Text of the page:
Tuesday, 26 May 2015

Patch Updates - Kindrogan and Millport

With a bank holiday morning to kill on Cumbrae, I take a slow wander along the coast. Over the past few months the warblers have returned and hear the calls of sedge warbler, chiffchaff and white throat as I walk. Behind the house a cuckoo is calling, the first I have heard on island in two years. In the bay, eider, red breasted merganser, and black guillemot bob on the gentle swell. Black headed gulls bathe in the shallows, smart in their summer plumage.

Passing through the town there are goldfinches and linnets on the wires and sandwich terns dip into the shallow waters between the seawall and the islands. Exiting the far side of the town I can see shags drying on the eilans, a second cuckoo is calling in the woods on the hillside, and as I enter the fields the cautious mobbing by lapwings begins. One is particularly persistant, following me along the path and past the sewage works as I make my way down to the shingle shore. Here it is replaced by nervous oystercatchers. ringed plover dart from beneath my feet and I can see the heads of greylags observing me from the tall grass. Hungry now I turn back toward the town, heading for the deli, and stroll back to the house with my well-deserved coffee; as I arrive home, I see a female blackcap dive into the undergrowth behind the house and hope for fledgling warblers soon.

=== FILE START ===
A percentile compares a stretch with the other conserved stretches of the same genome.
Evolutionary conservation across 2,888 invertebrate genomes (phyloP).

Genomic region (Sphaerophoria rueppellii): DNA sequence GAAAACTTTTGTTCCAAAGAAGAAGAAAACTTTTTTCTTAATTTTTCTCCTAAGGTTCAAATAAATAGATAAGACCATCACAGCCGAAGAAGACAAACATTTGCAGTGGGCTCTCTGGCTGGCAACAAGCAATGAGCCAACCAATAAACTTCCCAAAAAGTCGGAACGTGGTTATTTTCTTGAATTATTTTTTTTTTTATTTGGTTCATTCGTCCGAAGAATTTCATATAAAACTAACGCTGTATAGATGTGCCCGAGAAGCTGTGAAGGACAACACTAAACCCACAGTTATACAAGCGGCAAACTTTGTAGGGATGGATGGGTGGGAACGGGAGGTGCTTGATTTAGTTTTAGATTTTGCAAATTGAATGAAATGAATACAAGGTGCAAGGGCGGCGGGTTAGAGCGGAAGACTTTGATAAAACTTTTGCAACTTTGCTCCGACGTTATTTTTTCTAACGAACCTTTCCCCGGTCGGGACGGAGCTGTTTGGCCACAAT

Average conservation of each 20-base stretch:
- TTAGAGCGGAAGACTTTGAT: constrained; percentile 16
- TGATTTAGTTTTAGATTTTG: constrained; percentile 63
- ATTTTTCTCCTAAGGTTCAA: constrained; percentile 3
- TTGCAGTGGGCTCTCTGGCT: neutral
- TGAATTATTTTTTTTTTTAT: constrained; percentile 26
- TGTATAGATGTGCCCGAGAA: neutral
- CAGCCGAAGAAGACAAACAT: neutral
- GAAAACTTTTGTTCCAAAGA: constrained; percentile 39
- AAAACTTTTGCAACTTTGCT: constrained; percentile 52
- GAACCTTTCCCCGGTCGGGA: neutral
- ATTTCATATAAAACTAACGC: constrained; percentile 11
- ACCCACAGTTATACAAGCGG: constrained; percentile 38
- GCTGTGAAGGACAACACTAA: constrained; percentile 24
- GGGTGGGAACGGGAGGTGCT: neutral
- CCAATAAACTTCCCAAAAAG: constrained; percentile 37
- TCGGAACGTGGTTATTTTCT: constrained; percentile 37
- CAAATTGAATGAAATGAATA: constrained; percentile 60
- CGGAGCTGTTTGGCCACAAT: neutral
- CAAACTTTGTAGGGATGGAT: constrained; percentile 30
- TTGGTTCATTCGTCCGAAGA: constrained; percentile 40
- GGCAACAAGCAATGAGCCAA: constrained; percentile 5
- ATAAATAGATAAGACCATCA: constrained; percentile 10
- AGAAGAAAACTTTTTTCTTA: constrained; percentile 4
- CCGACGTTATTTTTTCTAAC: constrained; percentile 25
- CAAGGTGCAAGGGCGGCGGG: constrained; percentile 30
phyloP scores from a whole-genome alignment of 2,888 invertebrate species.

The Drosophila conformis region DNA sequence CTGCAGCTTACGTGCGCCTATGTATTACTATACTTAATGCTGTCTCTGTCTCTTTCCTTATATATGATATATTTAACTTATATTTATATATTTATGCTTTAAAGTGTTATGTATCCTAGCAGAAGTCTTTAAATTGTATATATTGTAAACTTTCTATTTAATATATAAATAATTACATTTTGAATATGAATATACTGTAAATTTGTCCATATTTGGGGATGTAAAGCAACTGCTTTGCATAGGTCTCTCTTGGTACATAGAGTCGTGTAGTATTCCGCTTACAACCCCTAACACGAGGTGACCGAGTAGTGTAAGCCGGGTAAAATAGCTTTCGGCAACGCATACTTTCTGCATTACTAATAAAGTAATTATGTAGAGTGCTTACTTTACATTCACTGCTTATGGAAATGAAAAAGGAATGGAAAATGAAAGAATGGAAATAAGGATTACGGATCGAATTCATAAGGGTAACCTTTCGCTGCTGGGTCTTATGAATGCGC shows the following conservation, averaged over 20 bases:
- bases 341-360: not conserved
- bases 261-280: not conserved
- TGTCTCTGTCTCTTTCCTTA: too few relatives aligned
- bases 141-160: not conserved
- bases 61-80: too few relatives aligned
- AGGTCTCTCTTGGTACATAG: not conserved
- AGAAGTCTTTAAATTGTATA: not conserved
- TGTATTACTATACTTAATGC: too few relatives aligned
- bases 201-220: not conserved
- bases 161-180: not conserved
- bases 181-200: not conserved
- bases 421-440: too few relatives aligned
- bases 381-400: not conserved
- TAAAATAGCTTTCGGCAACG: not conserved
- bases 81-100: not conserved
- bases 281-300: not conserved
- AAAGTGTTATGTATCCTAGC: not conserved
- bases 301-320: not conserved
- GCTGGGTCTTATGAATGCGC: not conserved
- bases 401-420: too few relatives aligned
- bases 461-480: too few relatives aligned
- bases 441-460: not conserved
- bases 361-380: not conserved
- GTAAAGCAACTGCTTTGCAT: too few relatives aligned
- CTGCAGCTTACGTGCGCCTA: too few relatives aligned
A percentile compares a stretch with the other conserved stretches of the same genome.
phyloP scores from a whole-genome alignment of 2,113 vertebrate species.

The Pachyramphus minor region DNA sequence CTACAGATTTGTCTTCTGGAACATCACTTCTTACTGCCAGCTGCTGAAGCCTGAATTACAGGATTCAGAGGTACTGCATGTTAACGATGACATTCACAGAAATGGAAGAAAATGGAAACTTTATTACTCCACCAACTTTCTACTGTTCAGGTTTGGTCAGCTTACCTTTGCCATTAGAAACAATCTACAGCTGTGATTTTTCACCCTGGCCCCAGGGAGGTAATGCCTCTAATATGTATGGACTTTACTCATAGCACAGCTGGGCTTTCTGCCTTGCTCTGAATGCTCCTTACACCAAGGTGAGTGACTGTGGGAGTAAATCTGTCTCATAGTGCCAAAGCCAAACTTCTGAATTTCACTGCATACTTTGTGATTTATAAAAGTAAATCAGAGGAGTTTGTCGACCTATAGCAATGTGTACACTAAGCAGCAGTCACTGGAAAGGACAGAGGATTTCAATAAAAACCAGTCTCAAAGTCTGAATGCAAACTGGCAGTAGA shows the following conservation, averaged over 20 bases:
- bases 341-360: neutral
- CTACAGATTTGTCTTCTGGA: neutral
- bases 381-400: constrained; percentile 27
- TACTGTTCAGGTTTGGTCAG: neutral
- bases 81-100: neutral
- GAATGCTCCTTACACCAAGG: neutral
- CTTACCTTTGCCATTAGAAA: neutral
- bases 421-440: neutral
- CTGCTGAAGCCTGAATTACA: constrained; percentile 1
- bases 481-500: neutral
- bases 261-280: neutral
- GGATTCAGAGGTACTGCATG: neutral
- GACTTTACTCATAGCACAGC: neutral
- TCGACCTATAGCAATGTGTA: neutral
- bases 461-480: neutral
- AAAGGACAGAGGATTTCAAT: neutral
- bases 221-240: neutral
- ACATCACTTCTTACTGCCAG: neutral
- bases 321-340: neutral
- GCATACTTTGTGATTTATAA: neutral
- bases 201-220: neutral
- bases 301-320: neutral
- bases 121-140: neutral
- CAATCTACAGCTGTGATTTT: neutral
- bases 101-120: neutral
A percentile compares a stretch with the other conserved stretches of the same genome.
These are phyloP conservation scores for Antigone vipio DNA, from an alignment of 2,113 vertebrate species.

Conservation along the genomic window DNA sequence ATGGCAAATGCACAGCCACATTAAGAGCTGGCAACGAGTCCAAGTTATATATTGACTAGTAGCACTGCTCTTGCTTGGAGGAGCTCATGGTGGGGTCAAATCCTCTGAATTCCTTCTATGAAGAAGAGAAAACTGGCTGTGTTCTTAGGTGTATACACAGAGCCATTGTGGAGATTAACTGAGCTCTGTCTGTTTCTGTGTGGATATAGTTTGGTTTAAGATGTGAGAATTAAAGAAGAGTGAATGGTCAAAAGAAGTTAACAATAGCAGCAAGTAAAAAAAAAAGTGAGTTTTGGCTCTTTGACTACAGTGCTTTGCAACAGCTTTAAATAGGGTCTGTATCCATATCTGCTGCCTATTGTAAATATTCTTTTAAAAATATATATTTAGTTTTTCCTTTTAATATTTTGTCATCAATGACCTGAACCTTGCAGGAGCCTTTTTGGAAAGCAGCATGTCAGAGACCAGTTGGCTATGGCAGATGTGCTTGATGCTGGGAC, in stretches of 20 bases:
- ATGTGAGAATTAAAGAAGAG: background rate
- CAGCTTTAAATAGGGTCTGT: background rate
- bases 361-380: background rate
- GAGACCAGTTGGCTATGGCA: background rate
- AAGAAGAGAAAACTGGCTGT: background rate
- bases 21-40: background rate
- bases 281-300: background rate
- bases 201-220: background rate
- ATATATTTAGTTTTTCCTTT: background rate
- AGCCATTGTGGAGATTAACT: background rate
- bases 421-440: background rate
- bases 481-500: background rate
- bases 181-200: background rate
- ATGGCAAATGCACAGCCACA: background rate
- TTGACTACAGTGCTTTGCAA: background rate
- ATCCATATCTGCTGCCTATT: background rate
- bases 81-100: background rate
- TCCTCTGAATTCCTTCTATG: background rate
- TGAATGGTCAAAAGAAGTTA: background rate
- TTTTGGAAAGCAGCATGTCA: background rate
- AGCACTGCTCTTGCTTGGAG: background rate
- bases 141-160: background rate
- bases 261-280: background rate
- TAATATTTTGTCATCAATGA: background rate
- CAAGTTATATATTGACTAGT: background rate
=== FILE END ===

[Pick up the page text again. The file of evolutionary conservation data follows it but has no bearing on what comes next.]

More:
At Kindrogan the buds have finally burst and the trees are full of foraging birds. As I started up the hill this morning there was very fresh pine marten scat on the trail, placed high on a rock that obviously marks the edge of two territories. Breaking through into the first felled area I can here at least four tree pipits and pretty soon can make them out, singing as they arch there way between the trees. A song thrush scolds angrily as it lifts from the ground, heading uphill, a cuckoo is calling, but today I do not see him, only the willow warblers moving through the newly opened birch buds. 

The yaffle of green woodpecker cuts down from the hillside and in the stands of pine I can see the siskins moving, wishing I had time to dawdle I move along the forestry track that leads back down to the road. To my left a greater spotter woodpecker flits through to land on a low tree stump and a mistle thrush regards me from the top of a spruce.

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